A recent episode of First Civilizations interviews UConn Assistant Professor of Anthropology, Dimitris Xygalatas on the role of ritual in the emergence of the first civilizations, religions, and priestly classes. First Civilization is a PBS documentary series that uses “the latest in archaeology, anthropology and genetics” to explore “how and why civilization first sparked into life.”
UConn Anthropology Professor Nicholas Blentoni is featured in a discussion of the 19th-century New England vampire panic on the Stuff You Should Know podcast. Stuff You Should Know is an award-winning educational podcast and one of the most popular podcasts in the world.
UConn Anthropology Department alumnus, David Leslie, is co-author of a new paper published in Science Magazine that examines evidence of symbolic and technological innovation of early Homo sapiens at a series of Middle Stone Age sites in southern Kenya. The evidence shows that hominins at the sites dating to around 320 years ago made prepare cored and points, and extracted red pigments from iron-rich rocks. This evidence has important implications for the social and cognitive evolution of humans
In a recent article in Newsweek and in light of the upcoming holiday season, UCONN Professor of Anthropology, Natalie Munro, presents evidence for evidence of a 12000-year-old holiday feast in the Hilazon Tachtit cave in northern Israel. This archaeological site was discovered and excavated by Professor Munro and her colleague Dr. Leore Grosman of the Hebrew University in the late 1990s. The site includes, among other things, the tomb of a “shaman:” the special burial of an older woman whose fine construction, plastered walls, and “eclectic array of animal body parts,” especially carnivores such as leopard, marten, and eagle, set the burial apart from other graves in the cave, and indeed other contemporary sites in the Middle East.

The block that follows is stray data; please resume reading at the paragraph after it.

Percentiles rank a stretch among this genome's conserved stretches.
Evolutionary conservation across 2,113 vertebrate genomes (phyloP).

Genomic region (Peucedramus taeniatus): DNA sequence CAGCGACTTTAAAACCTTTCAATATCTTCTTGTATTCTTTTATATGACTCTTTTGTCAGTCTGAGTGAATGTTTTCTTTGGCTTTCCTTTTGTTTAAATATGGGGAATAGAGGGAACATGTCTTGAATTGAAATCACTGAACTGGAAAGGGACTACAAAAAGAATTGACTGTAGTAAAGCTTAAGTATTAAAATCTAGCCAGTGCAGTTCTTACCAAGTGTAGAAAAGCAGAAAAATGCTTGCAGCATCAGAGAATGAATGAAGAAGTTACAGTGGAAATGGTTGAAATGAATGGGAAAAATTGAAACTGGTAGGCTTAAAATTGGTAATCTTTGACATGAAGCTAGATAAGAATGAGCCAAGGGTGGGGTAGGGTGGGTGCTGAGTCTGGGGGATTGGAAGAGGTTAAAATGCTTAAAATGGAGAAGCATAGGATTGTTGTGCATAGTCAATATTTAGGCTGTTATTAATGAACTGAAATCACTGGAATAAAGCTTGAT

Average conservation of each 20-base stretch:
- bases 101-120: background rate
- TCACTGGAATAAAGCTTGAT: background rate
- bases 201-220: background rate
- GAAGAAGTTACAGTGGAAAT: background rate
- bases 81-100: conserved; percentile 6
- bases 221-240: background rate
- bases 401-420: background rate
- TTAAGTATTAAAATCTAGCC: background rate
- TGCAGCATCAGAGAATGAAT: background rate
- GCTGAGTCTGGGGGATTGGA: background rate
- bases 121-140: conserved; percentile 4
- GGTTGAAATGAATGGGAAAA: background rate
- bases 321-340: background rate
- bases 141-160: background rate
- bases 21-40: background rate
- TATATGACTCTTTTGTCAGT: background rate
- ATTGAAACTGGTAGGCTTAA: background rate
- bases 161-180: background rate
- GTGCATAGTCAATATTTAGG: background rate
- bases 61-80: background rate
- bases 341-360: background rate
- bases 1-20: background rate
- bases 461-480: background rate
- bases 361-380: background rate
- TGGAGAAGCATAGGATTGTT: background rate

Based on other artifactual indicators from the site as well as other contemporary archaeological sites, Dr. Munro and her colleague have interpreted this evidence as a feast associated with the transition to agriculture. According to the article, “[t]hese feasts had an important role to play. Adapting to village life after hundreds of millennia on the move was no simple act. Research on modern hunter-gatherer societies shows that closer contact between neighbors dramatically increased social tensions. New solutions to avoid and repair conflict were critical.”
The discoveries at Hilazon Tachtit were also published by Leore Grosman and colleagues in 2008 in the Proceedings of the National Academy of Sciences.
In a recent article published for the online media outlet The Conversation, Dimitris Xygalatas, UCONN Assistant Professor of Anthropology, examines the anthropological roots and effects of established holiday rituals, including reducing anxiety, promoting sharing, and maintaining and strengthening family ties. The Conversation is a not-for-profit media outlet for scientific and academic news, and reports a monthly online audience of 5.2 million users onsite, and reaches around 35 million people through “creative commons republication.”
Dimitris Xygalatas’ latest publications focus on the issues of morality and psychology of rituals. Professor Xygalatas is coauthor of a paper in the latest issue of Personality and Social Psychology Review entitled “The Psychology of Rituals: An Integrative Review and Process-Based Framework.” With growing interest among psychologists in rituals and the causal mechanisms of ritual behavior, this paper serves to “provide an organizing framework to understand recent empirical work from social psychology, cognitive science, anthropology, behavioral economics, and neuroscience.” In a second publication for the online media outlet The Conversation, Dimitris tackles patterns of distrust among religious people toward atheism and irreligious people, and the relationship between religious prejudice, morality, and belief. The Conversation is a not-for-profit media outlet for scientific and academic news, and reports a monthly online audience of 5.2 million users onsite, and reaches around 35 million people through “creative commons republication.” Dimitris Xygalatas is an Assistant Professor of Anthropology at UCONN.